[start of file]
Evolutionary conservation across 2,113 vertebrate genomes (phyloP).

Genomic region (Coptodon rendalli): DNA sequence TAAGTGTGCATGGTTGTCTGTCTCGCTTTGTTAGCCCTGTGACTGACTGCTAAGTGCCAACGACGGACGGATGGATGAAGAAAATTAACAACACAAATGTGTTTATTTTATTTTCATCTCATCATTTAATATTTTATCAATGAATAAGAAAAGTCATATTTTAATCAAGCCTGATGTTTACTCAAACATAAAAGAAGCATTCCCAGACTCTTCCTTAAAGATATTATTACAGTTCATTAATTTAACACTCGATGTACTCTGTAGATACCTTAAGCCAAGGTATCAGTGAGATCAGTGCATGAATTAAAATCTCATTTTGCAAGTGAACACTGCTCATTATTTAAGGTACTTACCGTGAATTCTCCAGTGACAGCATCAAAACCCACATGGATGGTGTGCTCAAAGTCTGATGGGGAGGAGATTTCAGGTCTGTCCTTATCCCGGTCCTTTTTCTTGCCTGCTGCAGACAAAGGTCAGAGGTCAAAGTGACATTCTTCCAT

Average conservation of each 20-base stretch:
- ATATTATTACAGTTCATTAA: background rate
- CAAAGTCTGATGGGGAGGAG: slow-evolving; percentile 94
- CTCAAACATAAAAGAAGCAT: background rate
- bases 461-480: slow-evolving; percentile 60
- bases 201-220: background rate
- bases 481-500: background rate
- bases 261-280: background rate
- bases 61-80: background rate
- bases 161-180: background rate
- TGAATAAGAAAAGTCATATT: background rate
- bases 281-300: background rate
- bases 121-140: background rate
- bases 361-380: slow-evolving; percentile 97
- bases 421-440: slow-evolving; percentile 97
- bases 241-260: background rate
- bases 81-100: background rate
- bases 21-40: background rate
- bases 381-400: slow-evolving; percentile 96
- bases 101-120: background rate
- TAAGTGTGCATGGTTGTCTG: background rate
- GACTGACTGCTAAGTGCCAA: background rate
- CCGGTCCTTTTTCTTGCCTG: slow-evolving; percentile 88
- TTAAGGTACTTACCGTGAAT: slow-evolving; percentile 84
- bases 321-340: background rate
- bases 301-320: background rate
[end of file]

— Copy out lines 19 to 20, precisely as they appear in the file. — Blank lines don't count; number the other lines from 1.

- bases 81-100: background rate
- bases 21-40: background rate